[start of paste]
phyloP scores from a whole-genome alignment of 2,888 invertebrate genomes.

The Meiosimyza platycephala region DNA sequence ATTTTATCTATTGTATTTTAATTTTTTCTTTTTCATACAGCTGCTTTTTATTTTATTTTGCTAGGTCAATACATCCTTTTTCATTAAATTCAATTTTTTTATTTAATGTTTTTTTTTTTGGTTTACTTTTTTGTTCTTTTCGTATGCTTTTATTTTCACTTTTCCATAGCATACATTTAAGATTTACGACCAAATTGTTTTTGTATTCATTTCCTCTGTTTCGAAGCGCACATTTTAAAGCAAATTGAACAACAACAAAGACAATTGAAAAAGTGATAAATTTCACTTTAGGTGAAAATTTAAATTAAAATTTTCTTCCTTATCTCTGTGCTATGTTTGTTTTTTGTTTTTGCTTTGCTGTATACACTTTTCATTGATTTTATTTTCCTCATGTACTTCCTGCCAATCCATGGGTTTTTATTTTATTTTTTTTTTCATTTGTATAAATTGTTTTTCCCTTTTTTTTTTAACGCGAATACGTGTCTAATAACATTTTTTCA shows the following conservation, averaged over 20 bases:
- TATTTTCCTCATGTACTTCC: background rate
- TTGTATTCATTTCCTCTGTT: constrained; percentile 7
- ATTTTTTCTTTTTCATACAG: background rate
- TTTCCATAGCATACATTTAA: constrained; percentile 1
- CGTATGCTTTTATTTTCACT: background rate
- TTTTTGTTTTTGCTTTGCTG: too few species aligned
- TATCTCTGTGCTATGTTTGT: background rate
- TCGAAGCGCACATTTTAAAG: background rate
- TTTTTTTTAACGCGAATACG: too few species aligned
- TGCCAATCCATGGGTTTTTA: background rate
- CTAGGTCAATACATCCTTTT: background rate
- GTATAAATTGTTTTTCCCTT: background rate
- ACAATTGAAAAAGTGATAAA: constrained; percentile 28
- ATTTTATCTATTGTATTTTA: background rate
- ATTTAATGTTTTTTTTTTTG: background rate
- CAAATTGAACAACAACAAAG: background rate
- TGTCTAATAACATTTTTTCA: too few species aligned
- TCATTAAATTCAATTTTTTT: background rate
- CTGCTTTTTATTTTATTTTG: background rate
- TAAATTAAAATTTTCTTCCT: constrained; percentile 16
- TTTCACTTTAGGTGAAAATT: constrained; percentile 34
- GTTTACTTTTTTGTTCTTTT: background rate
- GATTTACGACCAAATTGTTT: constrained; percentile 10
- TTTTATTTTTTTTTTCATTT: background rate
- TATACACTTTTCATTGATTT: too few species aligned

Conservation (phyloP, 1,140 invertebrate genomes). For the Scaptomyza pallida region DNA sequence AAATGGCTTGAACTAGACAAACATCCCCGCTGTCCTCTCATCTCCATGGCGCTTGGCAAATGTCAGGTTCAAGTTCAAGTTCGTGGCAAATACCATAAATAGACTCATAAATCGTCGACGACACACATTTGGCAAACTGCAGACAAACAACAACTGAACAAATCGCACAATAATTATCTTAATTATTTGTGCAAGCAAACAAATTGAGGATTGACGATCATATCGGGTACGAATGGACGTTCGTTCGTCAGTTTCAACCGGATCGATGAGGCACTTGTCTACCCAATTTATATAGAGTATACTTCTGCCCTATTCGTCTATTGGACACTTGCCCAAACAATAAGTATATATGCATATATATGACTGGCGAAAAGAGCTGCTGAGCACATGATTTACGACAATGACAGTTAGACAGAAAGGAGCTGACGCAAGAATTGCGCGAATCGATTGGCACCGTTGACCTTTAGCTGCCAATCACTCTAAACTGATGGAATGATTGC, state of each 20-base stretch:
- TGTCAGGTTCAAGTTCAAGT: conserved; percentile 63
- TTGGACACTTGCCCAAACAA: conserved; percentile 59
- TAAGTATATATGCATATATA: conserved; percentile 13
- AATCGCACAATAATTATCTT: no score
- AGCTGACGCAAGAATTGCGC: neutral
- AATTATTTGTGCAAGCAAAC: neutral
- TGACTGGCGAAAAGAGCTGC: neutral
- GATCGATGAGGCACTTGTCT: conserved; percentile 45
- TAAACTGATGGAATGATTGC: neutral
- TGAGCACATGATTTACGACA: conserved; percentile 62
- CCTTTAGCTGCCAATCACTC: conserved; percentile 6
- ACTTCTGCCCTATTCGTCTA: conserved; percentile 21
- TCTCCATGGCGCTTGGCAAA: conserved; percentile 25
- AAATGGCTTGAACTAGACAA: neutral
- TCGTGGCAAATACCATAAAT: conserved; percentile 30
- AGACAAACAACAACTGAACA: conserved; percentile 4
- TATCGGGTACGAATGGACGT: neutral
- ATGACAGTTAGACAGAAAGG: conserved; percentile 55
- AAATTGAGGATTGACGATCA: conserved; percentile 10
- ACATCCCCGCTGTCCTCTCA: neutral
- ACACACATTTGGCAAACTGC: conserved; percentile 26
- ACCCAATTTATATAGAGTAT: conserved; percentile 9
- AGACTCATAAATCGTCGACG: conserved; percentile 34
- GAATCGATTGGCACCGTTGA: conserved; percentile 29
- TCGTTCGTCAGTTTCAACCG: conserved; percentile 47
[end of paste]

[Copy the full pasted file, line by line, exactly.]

phyloP scores from a whole-genome alignment of 2,888 invertebrate genomes.

The Meiosimyza platycephala region DNA sequence ATTTTATCTATTGTATTTTAATTTTTTCTTTTTCATACAGCTGCTTTTTATTTTATTTTGCTAGGTCAATACATCCTTTTTCATTAAATTCAATTTTTTTATTTAATGTTTTTTTTTTTGGTTTACTTTTTTGTTCTTTTCGTATGCTTTTATTTTCACTTTTCCATAGCATACATTTAAGATTTACGACCAAATTGTTTTTGTATTCATTTCCTCTGTTTCGAAGCGCACATTTTAAAGCAAATTGAACAACAACAAAGACAATTGAAAAAGTGATAAATTTCACTTTAGGTGAAAATTTAAATTAAAATTTTCTTCCTTATCTCTGTGCTATGTTTGTTTTTTGTTTTTGCTTTGCTGTATACACTTTTCATTGATTTTATTTTCCTCATGTACTTCCTGCCAATCCATGGGTTTTTATTTTATTTTTTTTTTCATTTGTATAAATTGTTTTTCCCTTTTTTTTTTAACGCGAATACGTGTCTAATAACATTTTTTCA shows the following conservation, averaged over 20 bases:
- TATTTTCCTCATGTACTTCC: background rate
- TTGTATTCATTTCCTCTGTT: constrained; percentile 7
- ATTTTTTCTTTTTCATACAG: background rate
- TTTCCATAGCATACATTTAA: constrained; percentile 1
- CGTATGCTTTTATTTTCACT: background rate
- TTTTTGTTTTTGCTTTGCTG: too few species aligned
- TATCTCTGTGCTATGTTTGT: background rate
- TCGAAGCGCACATTTTAAAG: background rate
- TTTTTTTTAACGCGAATACG: too few species aligned
- TGCCAATCCATGGGTTTTTA: background rate
- CTAGGTCAATACATCCTTTT: background rate
- GTATAAATTGTTTTTCCCTT: background rate
- ACAATTGAAAAAGTGATAAA: constrained; percentile 28
- ATTTTATCTATTGTATTTTA: background rate
- ATTTAATGTTTTTTTTTTTG: background rate
- CAAATTGAACAACAACAAAG: background rate
- TGTCTAATAACATTTTTTCA: too few species aligned
- TCATTAAATTCAATTTTTTT: background rate
- CTGCTTTTTATTTTATTTTG: background rate
- TAAATTAAAATTTTCTTCCT: constrained; percentile 16
- TTTCACTTTAGGTGAAAATT: constrained; percentile 34
- GTTTACTTTTTTGTTCTTTT: background rate
- GATTTACGACCAAATTGTTT: constrained; percentile 10
- TTTTATTTTTTTTTTCATTT: background rate
- TATACACTTTTCATTGATTT: too few species aligned

Conservation (phyloP, 1,140 invertebrate genomes). For the Scaptomyza pallida region DNA sequence AAATGGCTTGAACTAGACAAACATCCCCGCTGTCCTCTCATCTCCATGGCGCTTGGCAAATGTCAGGTTCAAGTTCAAGTTCGTGGCAAATACCATAAATAGACTCATAAATCGTCGACGACACACATTTGGCAAACTGCAGACAAACAACAACTGAACAAATCGCACAATAATTATCTTAATTATTTGTGCAAGCAAACAAATTGAGGATTGACGATCATATCGGGTACGAATGGACGTTCGTTCGTCAGTTTCAACCGGATCGATGAGGCACTTGTCTACCCAATTTATATAGAGTATACTTCTGCCCTATTCGTCTATTGGACACTTGCCCAAACAATAAGTATATATGCATATATATGACTGGCGAAAAGAGCTGCTGAGCACATGATTTACGACAATGACAGTTAGACAGAAAGGAGCTGACGCAAGAATTGCGCGAATCGATTGGCACCGTTGACCTTTAGCTGCCAATCACTCTAAACTGATGGAATGATTGC, state of each 20-base stretch:
- TGTCAGGTTCAAGTTCAAGT: conserved; percentile 63
- TTGGACACTTGCCCAAACAA: conserved; percentile 59
- TAAGTATATATGCATATATA: conserved; percentile 13
- AATCGCACAATAATTATCTT: no score
- AGCTGACGCAAGAATTGCGC: neutral
- AATTATTTGTGCAAGCAAAC: neutral
- TGACTGGCGAAAAGAGCTGC: neutral
- GATCGATGAGGCACTTGTCT: conserved; percentile 45
- TAAACTGATGGAATGATTGC: neutral
- TGAGCACATGATTTACGACA: conserved; percentile 62
- CCTTTAGCTGCCAATCACTC: conserved; percentile 6
- ACTTCTGCCCTATTCGTCTA: conserved; percentile 21
- TCTCCATGGCGCTTGGCAAA: conserved; percentile 25
- AAATGGCTTGAACTAGACAA: neutral
- TCGTGGCAAATACCATAAAT: conserved; percentile 30
- AGACAAACAACAACTGAACA: conserved; percentile 4
- TATCGGGTACGAATGGACGT: neutral
- ATGACAGTTAGACAGAAAGG: conserved; percentile 55
- AAATTGAGGATTGACGATCA: conserved; percentile 10
- ACATCCCCGCTGTCCTCTCA: neutral
- ACACACATTTGGCAAACTGC: conserved; percentile 26
- ACCCAATTTATATAGAGTAT: conserved; percentile 9
- AGACTCATAAATCGTCGACG: conserved; percentile 34
- GAATCGATTGGCACCGTTGA: conserved; percentile 29
- TCGTTCGTCAGTTTCAACCG: conserved; percentile 47